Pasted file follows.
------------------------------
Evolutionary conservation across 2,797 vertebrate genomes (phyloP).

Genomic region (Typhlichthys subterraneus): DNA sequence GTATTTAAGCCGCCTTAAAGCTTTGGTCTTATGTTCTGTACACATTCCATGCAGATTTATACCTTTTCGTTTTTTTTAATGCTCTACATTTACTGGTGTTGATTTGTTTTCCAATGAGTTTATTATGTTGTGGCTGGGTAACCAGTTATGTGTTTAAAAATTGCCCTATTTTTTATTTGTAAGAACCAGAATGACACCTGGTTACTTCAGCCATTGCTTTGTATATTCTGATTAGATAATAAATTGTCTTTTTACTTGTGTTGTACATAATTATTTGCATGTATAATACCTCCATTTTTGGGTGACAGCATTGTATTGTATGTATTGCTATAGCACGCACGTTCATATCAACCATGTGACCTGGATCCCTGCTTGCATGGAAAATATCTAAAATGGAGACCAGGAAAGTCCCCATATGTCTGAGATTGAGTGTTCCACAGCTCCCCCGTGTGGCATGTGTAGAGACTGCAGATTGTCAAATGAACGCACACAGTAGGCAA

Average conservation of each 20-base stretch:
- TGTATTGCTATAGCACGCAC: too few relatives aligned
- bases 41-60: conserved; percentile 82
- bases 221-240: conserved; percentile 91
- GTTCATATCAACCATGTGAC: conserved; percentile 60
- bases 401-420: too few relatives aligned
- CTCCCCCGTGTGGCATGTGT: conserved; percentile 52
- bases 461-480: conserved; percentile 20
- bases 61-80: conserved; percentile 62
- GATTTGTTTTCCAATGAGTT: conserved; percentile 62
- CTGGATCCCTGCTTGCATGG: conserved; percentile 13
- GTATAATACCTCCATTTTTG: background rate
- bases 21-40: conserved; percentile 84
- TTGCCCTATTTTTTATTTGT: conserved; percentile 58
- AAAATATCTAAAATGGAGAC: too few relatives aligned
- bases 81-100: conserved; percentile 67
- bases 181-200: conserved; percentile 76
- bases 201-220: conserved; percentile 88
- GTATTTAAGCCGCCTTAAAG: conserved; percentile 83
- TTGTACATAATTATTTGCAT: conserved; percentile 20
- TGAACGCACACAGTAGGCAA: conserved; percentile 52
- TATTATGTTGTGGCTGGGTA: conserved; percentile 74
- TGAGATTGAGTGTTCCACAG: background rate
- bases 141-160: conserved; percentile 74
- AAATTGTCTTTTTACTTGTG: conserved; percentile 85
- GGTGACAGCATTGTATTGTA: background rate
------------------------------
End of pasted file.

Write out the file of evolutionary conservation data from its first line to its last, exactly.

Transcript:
Evolutionary conservation across 2,797 vertebrate genomes (phyloP).

Genomic region (Typhlichthys subterraneus): DNA sequence GTATTTAAGCCGCCTTAAAGCTTTGGTCTTATGTTCTGTACACATTCCATGCAGATTTATACCTTTTCGTTTTTTTTAATGCTCTACATTTACTGGTGTTGATTTGTTTTCCAATGAGTTTATTATGTTGTGGCTGGGTAACCAGTTATGTGTTTAAAAATTGCCCTATTTTTTATTTGTAAGAACCAGAATGACACCTGGTTACTTCAGCCATTGCTTTGTATATTCTGATTAGATAATAAATTGTCTTTTTACTTGTGTTGTACATAATTATTTGCATGTATAATACCTCCATTTTTGGGTGACAGCATTGTATTGTATGTATTGCTATAGCACGCACGTTCATATCAACCATGTGACCTGGATCCCTGCTTGCATGGAAAATATCTAAAATGGAGACCAGGAAAGTCCCCATATGTCTGAGATTGAGTGTTCCACAGCTCCCCCGTGTGGCATGTGTAGAGACTGCAGATTGTCAAATGAACGCACACAGTAGGCAA

Average conservation of each 20-base stretch:
- TGTATTGCTATAGCACGCAC: too few relatives aligned
- bases 41-60: conserved; percentile 82
- bases 221-240: conserved; percentile 91
- GTTCATATCAACCATGTGAC: conserved; percentile 60
- bases 401-420: too few relatives aligned
- CTCCCCCGTGTGGCATGTGT: conserved; percentile 52
- bases 461-480: conserved; percentile 20
- bases 61-80: conserved; percentile 62
- GATTTGTTTTCCAATGAGTT: conserved; percentile 62
- CTGGATCCCTGCTTGCATGG: conserved; percentile 13
- GTATAATACCTCCATTTTTG: background rate
- bases 21-40: conserved; percentile 84
- TTGCCCTATTTTTTATTTGT: conserved; percentile 58
- AAAATATCTAAAATGGAGAC: too few relatives aligned
- bases 81-100: conserved; percentile 67
- bases 181-200: conserved; percentile 76
- bases 201-220: conserved; percentile 88
- GTATTTAAGCCGCCTTAAAG: conserved; percentile 83
- TTGTACATAATTATTTGCAT: conserved; percentile 20
- TGAACGCACACAGTAGGCAA: conserved; percentile 52
- TATTATGTTGTGGCTGGGTA: conserved; percentile 74
- TGAGATTGAGTGTTCCACAG: background rate
- bases 141-160: conserved; percentile 74
- AAATTGTCTTTTTACTTGTG: conserved; percentile 85
- GGTGACAGCATTGTATTGTA: background rate